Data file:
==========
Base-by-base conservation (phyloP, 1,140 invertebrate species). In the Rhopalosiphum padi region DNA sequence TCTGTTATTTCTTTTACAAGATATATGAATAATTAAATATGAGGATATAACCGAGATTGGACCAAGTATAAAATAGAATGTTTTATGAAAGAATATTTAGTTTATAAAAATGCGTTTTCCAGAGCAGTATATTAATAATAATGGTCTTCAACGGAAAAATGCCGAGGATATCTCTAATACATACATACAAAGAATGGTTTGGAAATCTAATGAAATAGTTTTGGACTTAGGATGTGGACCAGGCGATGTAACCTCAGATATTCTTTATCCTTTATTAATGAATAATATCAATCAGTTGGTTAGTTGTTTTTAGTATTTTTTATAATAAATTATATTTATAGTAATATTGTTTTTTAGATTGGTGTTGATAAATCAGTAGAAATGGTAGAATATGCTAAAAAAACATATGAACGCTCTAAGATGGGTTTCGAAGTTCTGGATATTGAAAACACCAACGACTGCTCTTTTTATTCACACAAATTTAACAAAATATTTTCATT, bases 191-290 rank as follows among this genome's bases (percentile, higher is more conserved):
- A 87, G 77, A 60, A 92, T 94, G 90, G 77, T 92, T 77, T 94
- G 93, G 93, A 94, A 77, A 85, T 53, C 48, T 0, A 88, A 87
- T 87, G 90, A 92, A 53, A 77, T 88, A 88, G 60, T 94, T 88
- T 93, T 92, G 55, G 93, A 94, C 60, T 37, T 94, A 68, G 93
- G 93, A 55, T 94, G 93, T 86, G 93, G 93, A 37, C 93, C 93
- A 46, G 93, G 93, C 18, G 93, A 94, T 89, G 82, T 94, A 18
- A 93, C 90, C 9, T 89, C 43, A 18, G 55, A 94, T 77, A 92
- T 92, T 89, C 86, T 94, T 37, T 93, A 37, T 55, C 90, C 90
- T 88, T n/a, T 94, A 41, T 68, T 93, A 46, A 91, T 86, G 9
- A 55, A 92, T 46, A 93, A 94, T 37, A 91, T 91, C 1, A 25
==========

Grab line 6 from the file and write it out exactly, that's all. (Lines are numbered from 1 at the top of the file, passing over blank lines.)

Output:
- G 93, A 55, T 94, G 93, T 86, G 93, G 93, A 37, C 93, C 93